Hooked on an idea
Youngster's Practical Tackle makes on-the-go fishing easier
Brayden Kelley needed an idea.
Ideas are what entrepreneurs are all about.
For this 14-year-old Fruita youngster, the Young Entrepreneurs Academy, sponsored by the Grand Junction Area Chamber of Commerce, was what got him hooked on the idea search.
He brainstormed and considered a number of different concepts and then decided to take a break and head to his favorite fishing spot.
As he was angling for an idea, the young angler found one as he rode his bike to go fishing at Snooks Bottom in Fruita.
“I was riding my bike to my favorite fishing pond one day,” Brayden said with a matter-of-fact tone. “That’s when I came up with the idea.”
And what an idea. The judges at the Young Entrepreneurs Academy took the bait and were hooked, too.
Brayden realized it wasn’t easy to carry his fishing tackle and rod while he rode his bike.
That’s when Practical Tackle was born. The product is a small canvas bag fishing tackle with Velcro strips that make attaching to the fishing rod easy. For the angler on the go looking to make a quick trip to that favorite fishing hole, the bag can fit all the necessary lures, hooks, bait and other essentials.
The product took first place at the Young Entrepreneurs Academy competition in mid-March and that qualified Brayden and his and Practical Tackle product a spot in the next round, which will be in New York City in May.
A pool of judges in New York will have 100 business ideas to evaluate, then six winners will advance to Washington D.C. with some major stakes on the line. The overall winner will pocket $50,000 and test the waters of the TV show “Shark Tank,” a show where entrepreneurs can earn investment money from a panel of celebrities and financial whizzes.
Brayden said his grandmother, Sue Thorndill, helped a lot with designing the bag and preparing the prototype. His parents, Stacy and John, were supportive all the way, but they thought Brayden might have waded a little too quickly into the deep end of entrepreneurship at first.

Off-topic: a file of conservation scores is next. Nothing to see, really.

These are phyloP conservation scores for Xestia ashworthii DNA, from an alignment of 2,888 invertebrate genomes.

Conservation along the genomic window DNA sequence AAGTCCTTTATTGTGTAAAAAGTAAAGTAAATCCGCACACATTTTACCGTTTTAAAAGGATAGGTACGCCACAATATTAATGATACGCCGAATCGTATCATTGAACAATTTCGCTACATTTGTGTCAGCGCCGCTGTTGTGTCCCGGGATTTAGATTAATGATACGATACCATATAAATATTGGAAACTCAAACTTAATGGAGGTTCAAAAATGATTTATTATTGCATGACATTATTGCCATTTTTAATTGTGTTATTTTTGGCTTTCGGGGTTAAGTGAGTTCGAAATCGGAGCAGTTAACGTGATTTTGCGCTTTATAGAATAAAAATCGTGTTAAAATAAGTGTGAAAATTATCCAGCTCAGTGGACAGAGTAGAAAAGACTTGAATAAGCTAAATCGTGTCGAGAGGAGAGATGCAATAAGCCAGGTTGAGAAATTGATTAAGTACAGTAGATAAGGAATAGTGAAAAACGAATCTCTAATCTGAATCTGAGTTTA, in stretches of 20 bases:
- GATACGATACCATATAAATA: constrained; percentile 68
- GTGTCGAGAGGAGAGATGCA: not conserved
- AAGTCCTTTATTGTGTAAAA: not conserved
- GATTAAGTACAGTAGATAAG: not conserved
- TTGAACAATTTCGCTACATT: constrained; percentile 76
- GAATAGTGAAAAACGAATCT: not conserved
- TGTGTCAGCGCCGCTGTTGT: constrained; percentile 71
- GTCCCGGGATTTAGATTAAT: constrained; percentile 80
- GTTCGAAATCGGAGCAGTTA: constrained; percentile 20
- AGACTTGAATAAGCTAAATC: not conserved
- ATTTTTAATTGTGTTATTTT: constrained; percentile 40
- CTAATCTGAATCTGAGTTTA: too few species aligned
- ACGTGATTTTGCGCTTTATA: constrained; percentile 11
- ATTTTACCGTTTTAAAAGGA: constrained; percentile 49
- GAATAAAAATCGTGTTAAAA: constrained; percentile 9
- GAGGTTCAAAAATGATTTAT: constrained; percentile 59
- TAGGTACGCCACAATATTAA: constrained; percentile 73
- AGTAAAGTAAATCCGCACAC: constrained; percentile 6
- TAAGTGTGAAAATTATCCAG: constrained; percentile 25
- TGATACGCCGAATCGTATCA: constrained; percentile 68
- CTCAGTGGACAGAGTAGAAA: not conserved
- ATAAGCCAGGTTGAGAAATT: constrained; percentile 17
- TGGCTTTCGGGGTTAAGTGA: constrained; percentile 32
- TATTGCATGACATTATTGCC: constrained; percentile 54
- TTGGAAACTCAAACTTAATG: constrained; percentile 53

“I went through a couple of ideas and my parents tried to steer me away from the (fishing tackle) idea,” Brayden said. “But I stuck with the idea and I’m glad I did. I’m just happy it turned out this well.”
Stacy admits they were worried that Brayden’s idea was a little too ambitious at first.
“We tried to control the idea at first. We thought it should be an easier idea to start with,” she said.
But Brayden knew he had a good idea.
“He was like ‘no, no, no,’ and he put his foot down and said that he was going with his idea,” Stacy said.
Brayden, who goes to Redlands Middle School, is actually the only fishermen in the family.
“He developed an interest for fishing on his own,” Stacy said.
Even as young as he is, Brayden has been looking to cast his line into the business world for a while.
“I’ve always had a heart for entrepreneurship and wanted to give owning my own business a try,” he said.
After the idea took hold, the next step was getting a presence on the Internet (practicaltackle.net) and making brochures and other marketing items.
Brayden said people volunteered to help with the website, and now the foundation is in place for when the manufacturing part of the business begins.
“I never thought it would take off this much,” he said, adding he’s done plenty of media interviews. “It was really a shock when I won.”
He estimates that he’s received around $900 from investors, including some nice cash gifts for Christmas.
On April 28, Brayden will bring his Practical Tackle product to the chamber’s New Member and YEA! CEO Showcase from 4-6 p.m. at the Mesa County Workforce Center. The event is free and open to the public.
Brayden chuckles when he says his business office is currently at a desk in his bedroom. That’s where he develops his business plans and PowerPoint presentations.
Practical Tackle is still gaining momentum, but Brayden has already gotten tons of great feedback, and he says that’s really satisfying.
“There are people who have started fishing because they heard about the product,” he said.